Budget 2018: 'Squeeze continues' for lower-income families
The era of austerity is not over for working families on benefits or government departments like transport, according to one of the first independent analyses of the Budget.
The Resolution Foundation said Philip Hammond had delivered £55bn in tax cuts and increases in public spending.
It said that richer households would feel the most positive effects.
However, the report highlighted that many of the cuts to welfare announced in 2015 are still to be rolled out.
That includes the £1.5bn benefits freeze for people in work which the foundation said would see a low income couple with children up to £200 a year worse off.
The Resolution Foundation, a not-for-profit research and policy organisation, said it was the top 10% of households that would gain most - around £410 a year - from the decision to increase the amount people can earn before they start paying income tax and the higher rate of tax.
Poorer households would gain around £30 a year.
Speaking to the BBC's Today programme, the chancellor pointed out that he had allocated an extra £6.5bn for Universal Credit and raised the Living Wage.
"If you look at all the measures in the Budget - and we've done this very carefully - you will see that it is those on the lowest incomes that proportionately benefit the most," he said.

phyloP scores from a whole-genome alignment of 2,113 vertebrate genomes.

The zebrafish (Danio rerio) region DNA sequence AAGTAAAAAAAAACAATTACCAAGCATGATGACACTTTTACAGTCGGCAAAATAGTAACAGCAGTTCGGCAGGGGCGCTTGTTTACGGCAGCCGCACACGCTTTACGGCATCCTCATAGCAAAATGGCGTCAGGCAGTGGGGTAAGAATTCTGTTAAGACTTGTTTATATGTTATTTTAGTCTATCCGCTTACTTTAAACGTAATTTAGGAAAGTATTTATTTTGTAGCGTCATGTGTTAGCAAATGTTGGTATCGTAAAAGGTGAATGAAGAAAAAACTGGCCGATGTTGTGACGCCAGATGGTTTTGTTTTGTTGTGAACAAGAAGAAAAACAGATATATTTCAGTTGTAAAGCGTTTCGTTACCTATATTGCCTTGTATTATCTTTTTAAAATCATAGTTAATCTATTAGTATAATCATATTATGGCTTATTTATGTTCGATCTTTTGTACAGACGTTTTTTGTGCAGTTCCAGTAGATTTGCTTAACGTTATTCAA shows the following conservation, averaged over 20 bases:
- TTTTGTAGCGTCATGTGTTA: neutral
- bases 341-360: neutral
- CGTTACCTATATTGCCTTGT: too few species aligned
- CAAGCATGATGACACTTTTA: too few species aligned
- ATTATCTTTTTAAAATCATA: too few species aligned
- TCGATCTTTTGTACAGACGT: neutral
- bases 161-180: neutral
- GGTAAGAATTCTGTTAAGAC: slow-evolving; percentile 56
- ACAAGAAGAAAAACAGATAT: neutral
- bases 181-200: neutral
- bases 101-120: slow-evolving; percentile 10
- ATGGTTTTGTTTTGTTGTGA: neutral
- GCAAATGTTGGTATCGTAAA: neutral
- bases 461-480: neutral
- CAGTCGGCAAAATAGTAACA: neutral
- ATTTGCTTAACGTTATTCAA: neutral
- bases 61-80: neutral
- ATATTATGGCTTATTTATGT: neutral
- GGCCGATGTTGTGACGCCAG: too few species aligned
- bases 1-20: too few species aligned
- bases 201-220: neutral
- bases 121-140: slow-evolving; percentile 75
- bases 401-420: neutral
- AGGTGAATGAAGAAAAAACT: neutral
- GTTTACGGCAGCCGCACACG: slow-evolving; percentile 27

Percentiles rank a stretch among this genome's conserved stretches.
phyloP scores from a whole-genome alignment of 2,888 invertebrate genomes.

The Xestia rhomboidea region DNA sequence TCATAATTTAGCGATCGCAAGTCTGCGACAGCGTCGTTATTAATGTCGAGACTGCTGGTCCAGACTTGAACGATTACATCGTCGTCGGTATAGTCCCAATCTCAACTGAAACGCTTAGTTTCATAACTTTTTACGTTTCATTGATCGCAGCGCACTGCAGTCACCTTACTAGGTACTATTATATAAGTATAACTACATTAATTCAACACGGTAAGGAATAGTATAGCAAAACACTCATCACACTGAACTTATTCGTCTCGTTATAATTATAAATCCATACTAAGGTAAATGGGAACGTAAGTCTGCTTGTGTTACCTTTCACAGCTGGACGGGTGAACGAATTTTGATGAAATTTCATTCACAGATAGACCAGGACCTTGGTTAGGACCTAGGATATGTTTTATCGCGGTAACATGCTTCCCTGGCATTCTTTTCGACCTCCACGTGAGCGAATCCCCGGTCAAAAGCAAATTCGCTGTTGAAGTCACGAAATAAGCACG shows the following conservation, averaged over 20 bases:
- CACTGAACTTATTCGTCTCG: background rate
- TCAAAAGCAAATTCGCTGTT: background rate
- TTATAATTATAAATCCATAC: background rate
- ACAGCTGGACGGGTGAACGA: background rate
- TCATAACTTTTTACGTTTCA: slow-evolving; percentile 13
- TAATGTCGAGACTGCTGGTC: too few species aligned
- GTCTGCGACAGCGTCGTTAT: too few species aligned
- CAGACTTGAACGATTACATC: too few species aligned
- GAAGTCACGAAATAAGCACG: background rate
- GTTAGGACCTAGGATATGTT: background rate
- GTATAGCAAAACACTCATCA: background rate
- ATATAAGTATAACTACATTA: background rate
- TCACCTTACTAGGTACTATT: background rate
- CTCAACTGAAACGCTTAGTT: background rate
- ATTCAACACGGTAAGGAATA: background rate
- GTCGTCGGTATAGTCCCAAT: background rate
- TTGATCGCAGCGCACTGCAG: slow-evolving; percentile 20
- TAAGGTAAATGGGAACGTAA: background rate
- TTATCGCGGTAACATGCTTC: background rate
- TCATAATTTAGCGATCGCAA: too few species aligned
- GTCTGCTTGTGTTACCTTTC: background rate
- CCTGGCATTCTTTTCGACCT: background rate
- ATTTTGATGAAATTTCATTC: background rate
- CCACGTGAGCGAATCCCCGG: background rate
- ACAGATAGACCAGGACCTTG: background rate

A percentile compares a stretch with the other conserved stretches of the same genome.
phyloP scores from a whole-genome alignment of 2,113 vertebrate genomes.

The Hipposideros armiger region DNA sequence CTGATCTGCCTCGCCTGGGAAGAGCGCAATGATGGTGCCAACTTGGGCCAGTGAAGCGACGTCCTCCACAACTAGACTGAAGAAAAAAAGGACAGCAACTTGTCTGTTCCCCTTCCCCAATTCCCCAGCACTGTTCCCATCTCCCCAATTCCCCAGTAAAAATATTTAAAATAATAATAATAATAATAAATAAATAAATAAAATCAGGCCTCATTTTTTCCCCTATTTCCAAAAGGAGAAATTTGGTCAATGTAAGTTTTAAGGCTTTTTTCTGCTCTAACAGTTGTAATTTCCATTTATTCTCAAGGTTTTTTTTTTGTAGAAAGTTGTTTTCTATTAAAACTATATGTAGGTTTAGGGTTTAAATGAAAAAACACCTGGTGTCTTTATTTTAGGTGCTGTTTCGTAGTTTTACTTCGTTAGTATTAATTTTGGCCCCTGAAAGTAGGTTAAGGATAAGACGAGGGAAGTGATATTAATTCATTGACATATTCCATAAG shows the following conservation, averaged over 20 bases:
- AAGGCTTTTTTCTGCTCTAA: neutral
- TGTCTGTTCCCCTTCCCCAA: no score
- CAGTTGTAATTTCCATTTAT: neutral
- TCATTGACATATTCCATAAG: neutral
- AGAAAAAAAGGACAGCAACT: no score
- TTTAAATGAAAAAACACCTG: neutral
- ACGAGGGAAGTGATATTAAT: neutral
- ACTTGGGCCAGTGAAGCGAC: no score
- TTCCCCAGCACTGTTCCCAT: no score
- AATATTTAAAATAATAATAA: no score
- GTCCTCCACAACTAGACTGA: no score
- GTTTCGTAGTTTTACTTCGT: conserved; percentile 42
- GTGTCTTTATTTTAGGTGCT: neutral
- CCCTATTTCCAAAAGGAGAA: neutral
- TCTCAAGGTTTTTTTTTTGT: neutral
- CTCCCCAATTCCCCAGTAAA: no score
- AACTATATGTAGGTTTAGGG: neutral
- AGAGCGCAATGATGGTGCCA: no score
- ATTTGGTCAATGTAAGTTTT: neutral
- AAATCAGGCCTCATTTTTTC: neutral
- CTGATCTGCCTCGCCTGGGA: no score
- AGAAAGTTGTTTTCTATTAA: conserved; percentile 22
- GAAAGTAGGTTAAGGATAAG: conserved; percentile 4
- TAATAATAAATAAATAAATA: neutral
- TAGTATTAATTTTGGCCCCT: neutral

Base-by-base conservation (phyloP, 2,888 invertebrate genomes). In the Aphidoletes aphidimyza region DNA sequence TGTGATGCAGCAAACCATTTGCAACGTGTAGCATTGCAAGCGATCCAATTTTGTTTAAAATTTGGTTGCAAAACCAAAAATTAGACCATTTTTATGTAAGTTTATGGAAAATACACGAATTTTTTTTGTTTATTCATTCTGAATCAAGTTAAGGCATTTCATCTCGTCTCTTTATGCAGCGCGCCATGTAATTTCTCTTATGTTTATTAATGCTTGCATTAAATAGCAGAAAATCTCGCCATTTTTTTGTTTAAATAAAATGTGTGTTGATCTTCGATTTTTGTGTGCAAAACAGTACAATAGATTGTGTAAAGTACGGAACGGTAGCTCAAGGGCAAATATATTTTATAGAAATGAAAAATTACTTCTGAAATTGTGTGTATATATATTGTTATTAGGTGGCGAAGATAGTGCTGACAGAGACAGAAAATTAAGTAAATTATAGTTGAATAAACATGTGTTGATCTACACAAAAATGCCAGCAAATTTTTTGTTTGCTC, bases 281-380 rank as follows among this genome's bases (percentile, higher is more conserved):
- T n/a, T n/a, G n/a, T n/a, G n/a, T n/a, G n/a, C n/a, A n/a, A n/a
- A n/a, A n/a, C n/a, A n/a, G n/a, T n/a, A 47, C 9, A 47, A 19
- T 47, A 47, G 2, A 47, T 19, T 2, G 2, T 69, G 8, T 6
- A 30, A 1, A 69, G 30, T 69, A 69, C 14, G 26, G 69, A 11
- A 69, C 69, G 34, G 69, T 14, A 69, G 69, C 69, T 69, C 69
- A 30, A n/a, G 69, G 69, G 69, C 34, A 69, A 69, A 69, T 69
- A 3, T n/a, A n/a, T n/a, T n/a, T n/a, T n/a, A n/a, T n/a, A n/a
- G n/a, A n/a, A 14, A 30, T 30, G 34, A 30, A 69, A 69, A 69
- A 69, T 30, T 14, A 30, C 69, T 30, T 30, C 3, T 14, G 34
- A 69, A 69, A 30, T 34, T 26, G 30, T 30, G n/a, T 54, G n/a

The Resolution Foundation said that with borrowing far lower than expected and economic growth predicted to be slightly higher over the next two years, Mr Hammond decided to spend three quarters of the £74bn extra headroom that was provided by the better public finances.
"The chancellor was able to navigate the near impossible task in his Budget of easing austerity, seeing debt fall and avoiding big tax rises, thanks to a £74bn fiscal windfall," said Torsten Bell, the director of the foundation.
"He chose to spend the vast majority of this on the NHS, income tax cuts and a welcome boost to Universal Credit.
"But while yesterday's Budget represented a seismic shift in the government's approach to the public finances, it spelt an easing rather than an end to austerity - particularly for low and middle income families."
Mr Bell said the chancellor had made "very welcome" commitments to helping people on the new Universal Credit benefit but that three-quarters of the benefit cuts announced in 2015 were still to take effect.
"Income tax cuts announced yesterday will overwhelmingly benefit richer households, with almost half of the long-term gains going to the top 10% of households," Mr Bell said.
"On public services the NHS saw a big spending boost - but unprotected departments still have further cuts pencilled in."
This Budget has certainly seen a turnaround in the government's approach to the public finances - with day-to-day spending per person set to rise by 4% a year until 2023 - in contrast with a 4% fall previously planned.
In his Budget yesterday, Mr Hammond said that the "hard work" of the British people was paying off "and the era of austerity was finally coming to an end".